Employees have gained increased flexibility in organizing their work in time and space, that is boundaryless work. Managing the boundaries between work and personal life…
Employees have gained increased flexibility in organizing their work in time and space, that is boundaryless work. Managing the boundaries between work and personal life would seem to be crucial if one is to psychologically detach from work during leisure in order to unwind and get sufficient sleep. Drawing from a sample of Swedish professional workers (N = 3,846), a theoretical model was proposed testing the inter-relationships between boundaryless work in time and space, weekly work hours, psychological detachment, sleeping problems and sleep duration using a structural equation modelling (SEM) analysis. Findings showed that working boundlessly in time, that is spread out during the working day and week, was directly associated with both long weekly work hours and lack of psychological detachment. In contrast, working boundlessly in space, that is at several different places, was inversely associated with weekly work hours and had no association with psychological detachment. Psychological detachment, in turn, was directly associated with sleeping problems and inversely associated with sleep duration. Sleeping problems were inversely associated with sleep duration. Employees with long weekly work hours had a low degree of sleeping problems. There was also no association between long weekly work hours and sleep duration. These findings contradict earlier research, however, we interpret these findings as that if one works a great deal but is able to mentally detach from work-related feelings and thoughts during free time, then sleep will not be hampered because perseverative cognitions associated with prolonged biological activation will have been interrupted. As such, psychological detachment can be regarded as the mechanism that mediates the relationships between working ‘anytime’ and long weekly work hours, and sleep. It was concluded working boundlessly in time increases the likelihood for long weekly work hours and lack of psychological detachment. Hence, employees working ‘anytime – all the time’ run the risk of ‘always being on’ resulting in disturbed sleep.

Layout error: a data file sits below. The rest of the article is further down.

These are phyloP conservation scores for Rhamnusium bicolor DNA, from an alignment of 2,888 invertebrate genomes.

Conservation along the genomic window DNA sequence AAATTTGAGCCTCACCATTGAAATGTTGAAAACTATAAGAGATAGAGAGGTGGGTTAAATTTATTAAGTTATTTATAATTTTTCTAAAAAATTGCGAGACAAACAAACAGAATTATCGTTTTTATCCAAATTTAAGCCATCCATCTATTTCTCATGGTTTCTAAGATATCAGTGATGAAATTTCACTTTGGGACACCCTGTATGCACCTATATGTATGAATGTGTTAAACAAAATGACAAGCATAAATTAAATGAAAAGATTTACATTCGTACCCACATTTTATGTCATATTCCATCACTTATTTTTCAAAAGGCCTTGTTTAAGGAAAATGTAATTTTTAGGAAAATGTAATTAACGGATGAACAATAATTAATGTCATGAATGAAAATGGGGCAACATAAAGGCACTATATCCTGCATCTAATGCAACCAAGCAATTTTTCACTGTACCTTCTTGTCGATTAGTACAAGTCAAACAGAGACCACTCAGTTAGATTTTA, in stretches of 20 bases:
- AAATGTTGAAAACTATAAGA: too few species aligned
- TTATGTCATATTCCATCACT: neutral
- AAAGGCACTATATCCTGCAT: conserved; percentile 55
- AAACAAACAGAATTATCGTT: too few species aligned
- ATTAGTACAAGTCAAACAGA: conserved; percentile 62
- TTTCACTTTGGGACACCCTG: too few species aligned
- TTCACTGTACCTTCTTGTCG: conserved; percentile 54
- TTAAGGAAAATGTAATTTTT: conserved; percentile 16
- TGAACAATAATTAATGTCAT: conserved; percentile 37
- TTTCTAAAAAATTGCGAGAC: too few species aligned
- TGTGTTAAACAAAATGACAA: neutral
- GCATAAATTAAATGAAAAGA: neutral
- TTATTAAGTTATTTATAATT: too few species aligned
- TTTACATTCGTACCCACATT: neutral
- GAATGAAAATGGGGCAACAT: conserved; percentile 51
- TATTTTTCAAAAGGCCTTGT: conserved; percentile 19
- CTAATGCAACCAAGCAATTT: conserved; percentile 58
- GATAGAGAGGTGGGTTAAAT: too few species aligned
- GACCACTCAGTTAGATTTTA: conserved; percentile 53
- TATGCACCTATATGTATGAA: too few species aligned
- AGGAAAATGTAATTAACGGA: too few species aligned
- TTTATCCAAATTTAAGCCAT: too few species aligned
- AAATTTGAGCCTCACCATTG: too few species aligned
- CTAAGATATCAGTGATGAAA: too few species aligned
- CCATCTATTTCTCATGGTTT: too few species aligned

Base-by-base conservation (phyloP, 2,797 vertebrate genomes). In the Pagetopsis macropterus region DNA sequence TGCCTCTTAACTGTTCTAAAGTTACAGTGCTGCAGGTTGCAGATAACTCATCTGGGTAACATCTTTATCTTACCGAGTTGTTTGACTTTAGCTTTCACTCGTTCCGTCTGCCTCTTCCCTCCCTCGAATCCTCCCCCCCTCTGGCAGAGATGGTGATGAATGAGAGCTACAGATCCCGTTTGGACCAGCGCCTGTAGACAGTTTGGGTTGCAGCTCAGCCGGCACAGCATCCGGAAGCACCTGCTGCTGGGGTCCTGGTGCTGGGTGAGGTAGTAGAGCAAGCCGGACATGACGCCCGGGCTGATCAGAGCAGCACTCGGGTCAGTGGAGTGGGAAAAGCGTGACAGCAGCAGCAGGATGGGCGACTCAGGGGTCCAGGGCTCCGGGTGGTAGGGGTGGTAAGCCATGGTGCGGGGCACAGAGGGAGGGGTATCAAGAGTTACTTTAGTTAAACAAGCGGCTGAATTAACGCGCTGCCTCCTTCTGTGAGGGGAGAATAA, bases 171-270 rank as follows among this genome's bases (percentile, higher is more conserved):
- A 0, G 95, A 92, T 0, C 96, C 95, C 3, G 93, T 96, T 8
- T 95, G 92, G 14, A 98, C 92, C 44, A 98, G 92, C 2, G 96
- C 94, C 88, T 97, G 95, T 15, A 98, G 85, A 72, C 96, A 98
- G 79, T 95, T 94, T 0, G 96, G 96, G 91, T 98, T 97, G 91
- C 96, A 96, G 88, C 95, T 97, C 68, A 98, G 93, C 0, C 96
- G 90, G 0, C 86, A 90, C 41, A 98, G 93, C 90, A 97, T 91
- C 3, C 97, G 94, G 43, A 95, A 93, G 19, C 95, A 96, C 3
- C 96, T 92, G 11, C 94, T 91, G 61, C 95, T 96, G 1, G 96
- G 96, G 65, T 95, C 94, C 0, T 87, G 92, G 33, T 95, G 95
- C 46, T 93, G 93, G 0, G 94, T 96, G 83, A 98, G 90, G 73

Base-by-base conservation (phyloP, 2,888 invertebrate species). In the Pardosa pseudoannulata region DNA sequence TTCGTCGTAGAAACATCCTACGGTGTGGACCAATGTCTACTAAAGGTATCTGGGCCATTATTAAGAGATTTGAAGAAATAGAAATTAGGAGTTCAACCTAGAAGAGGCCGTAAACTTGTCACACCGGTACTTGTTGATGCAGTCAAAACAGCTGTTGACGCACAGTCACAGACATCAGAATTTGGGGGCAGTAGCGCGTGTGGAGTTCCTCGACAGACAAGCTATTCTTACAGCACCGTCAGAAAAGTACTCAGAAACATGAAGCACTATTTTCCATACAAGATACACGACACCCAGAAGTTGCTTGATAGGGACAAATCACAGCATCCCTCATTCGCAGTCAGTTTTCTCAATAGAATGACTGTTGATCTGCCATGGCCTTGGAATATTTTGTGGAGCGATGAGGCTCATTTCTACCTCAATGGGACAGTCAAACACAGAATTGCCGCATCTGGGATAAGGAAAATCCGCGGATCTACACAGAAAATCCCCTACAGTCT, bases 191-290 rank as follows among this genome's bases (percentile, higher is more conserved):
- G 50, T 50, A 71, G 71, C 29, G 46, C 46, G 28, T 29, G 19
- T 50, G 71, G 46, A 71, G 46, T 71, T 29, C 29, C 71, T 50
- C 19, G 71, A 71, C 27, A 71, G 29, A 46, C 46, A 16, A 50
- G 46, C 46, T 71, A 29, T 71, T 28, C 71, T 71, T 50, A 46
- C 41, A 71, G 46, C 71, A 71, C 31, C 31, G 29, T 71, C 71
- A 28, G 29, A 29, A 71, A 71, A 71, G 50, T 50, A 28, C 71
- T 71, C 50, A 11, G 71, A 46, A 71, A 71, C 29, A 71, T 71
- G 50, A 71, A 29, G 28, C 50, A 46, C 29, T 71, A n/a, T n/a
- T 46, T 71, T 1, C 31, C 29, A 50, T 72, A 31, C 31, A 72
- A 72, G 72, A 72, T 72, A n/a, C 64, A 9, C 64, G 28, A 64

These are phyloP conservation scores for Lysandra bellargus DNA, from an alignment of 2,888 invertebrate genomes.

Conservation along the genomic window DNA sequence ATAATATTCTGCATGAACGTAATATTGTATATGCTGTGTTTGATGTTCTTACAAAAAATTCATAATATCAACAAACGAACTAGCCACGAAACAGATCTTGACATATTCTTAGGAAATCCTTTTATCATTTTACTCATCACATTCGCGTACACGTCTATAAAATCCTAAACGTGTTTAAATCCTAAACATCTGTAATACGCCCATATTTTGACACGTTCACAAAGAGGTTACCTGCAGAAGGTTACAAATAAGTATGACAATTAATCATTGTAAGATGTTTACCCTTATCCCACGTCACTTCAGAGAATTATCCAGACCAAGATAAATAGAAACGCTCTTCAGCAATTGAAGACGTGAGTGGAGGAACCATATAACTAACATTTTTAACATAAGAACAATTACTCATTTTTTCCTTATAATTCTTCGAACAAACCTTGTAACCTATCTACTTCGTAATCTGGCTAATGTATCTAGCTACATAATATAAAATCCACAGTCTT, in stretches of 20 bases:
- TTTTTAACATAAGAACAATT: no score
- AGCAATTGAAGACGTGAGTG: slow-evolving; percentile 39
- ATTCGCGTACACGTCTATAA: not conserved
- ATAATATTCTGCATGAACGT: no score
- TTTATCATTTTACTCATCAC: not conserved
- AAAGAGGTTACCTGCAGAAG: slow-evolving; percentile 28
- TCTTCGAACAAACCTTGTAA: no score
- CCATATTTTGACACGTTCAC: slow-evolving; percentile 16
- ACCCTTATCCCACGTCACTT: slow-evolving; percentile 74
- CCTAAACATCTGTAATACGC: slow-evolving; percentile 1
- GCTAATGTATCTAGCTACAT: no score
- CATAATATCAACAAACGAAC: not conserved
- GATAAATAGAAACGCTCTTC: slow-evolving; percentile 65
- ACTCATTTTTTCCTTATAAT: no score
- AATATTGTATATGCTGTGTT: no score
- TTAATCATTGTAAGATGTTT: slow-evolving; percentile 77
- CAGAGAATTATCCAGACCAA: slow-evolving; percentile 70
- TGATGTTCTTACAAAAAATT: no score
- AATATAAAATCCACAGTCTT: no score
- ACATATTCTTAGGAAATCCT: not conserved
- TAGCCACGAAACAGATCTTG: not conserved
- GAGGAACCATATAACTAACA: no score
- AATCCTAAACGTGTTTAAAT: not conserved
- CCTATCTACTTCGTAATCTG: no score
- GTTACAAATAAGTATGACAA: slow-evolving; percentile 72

Modern working life is characterized by increased expectations for employees to be available to deal with work issues outside regular work hours and by using new…
Modern working life is characterized by increased expectations for employees to be available to deal with work issues outside regular work hours and by using new communication technology. This implies more individual freedom in organizing work in time and space, but also places increased demands on employees to manage the boundaries between work and personal life. This, in turn, can be expected to be crucial to their ability to mentally detach from work during free time. The purpose of this paper is to investigate whether individual perceptions of boundary control moderate the impact of after-hours availability expectations and work-related smartphone use during off-work hours on psychological detachment.
The study population comprised 2,876 gainfully employed professionals from four large organizations in both the public and private sector, representing various businesses and occupations. Univariate correlations and multiple, linear hierarchical multiple regression analyses were performed.
High after-hours availability expectations, high frequency of work-related smartphone use, and low boundary control were associated with poor psychological detachment. Furthermore, boundary control moderated the relationships between both after-hours availability expectations and work-related smartphone use, respectively, and psychological detachment. As such, boundary control mitigated the negative effects of both after-hours availability expectations and work-related smartphone use during leisure on psychological detachment.